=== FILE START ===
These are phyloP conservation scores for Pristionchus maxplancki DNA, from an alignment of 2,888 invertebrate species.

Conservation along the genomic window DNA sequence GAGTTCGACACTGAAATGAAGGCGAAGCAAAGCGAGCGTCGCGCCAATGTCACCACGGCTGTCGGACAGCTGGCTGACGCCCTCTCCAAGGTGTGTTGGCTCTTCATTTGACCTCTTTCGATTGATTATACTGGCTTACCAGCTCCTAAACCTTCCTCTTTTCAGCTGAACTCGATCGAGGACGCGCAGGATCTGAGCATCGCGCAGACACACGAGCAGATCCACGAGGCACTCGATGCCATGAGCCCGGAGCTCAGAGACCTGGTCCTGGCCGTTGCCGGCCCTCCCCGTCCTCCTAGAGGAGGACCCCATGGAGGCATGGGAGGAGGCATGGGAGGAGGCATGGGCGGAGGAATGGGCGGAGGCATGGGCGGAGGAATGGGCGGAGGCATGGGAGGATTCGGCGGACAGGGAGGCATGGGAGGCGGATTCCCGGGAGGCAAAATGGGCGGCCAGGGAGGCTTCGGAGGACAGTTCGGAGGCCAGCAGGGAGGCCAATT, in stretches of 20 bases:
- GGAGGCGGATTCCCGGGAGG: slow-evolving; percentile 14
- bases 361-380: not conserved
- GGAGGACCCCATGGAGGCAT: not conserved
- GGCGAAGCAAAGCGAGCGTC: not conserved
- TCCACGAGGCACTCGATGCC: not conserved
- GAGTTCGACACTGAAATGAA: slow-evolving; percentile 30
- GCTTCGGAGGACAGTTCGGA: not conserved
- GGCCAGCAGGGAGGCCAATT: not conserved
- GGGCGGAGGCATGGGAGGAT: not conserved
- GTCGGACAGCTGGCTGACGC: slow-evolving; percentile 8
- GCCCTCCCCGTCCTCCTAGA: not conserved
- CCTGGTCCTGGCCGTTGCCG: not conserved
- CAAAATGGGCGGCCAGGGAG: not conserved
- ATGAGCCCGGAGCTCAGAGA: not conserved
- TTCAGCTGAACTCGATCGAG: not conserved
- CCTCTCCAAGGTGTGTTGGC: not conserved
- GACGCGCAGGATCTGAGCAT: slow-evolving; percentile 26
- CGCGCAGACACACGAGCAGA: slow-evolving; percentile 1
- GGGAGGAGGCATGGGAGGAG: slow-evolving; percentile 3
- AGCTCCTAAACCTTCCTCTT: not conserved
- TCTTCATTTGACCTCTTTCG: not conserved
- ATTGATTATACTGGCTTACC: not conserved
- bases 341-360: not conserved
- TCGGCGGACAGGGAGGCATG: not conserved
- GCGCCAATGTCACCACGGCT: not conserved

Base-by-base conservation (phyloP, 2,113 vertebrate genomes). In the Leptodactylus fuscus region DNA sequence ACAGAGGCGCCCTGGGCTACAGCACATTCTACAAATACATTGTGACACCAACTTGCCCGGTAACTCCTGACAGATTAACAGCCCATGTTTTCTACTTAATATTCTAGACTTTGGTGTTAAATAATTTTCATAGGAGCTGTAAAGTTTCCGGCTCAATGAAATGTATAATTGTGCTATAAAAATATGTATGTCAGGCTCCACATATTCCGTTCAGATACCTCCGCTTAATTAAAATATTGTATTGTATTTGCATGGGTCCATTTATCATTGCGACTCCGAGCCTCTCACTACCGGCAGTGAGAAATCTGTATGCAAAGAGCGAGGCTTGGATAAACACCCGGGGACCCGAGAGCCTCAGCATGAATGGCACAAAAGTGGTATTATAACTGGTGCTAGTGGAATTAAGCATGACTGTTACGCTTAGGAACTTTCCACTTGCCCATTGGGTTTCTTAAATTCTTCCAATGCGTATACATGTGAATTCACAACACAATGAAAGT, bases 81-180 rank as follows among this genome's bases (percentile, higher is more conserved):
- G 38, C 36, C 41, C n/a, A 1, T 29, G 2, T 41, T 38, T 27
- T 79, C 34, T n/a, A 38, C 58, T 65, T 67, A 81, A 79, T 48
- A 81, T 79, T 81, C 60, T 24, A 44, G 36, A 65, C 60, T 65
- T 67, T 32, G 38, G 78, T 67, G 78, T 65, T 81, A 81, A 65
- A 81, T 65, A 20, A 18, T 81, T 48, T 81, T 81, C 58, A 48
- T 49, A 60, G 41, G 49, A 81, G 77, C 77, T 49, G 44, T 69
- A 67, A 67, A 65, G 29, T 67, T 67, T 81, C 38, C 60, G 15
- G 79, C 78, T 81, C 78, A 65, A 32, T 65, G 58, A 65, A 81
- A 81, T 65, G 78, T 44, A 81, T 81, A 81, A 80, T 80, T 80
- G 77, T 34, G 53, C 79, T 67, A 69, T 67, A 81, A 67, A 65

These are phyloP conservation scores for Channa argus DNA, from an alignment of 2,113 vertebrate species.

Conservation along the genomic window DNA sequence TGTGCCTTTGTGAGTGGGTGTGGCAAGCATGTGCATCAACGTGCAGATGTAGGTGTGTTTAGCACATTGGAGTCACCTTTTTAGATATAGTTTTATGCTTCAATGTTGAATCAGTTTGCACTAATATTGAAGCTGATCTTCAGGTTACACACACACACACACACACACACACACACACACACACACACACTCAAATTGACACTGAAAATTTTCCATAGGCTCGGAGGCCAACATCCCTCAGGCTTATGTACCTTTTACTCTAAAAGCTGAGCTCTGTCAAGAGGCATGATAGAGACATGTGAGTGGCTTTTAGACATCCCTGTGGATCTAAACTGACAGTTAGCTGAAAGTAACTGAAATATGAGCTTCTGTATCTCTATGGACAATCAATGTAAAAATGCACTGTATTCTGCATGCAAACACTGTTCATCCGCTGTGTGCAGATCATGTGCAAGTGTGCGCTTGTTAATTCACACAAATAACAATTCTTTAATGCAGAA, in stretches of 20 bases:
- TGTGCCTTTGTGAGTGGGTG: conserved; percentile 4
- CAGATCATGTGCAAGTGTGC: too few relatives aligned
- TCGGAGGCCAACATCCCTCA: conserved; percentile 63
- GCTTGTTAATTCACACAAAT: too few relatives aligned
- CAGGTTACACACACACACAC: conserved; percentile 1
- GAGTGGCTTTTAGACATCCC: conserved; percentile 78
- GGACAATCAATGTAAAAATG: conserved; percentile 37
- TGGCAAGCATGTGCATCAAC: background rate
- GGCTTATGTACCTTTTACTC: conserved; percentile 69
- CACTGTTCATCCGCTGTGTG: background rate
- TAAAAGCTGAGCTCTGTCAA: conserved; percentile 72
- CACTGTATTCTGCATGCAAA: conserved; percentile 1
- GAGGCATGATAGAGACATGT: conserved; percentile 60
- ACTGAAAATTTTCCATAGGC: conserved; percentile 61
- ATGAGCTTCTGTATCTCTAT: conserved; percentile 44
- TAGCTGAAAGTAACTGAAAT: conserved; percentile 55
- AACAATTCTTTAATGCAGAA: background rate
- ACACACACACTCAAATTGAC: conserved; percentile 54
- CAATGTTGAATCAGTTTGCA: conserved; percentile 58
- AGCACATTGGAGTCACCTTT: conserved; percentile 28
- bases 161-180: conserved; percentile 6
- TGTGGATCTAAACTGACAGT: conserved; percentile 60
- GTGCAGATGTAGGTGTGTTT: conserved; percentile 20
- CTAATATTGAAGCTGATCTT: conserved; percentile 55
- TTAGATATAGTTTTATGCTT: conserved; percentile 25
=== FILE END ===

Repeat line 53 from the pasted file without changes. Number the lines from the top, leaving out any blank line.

- GAGGCATGATAGAGACATGT: conserved; percentile 60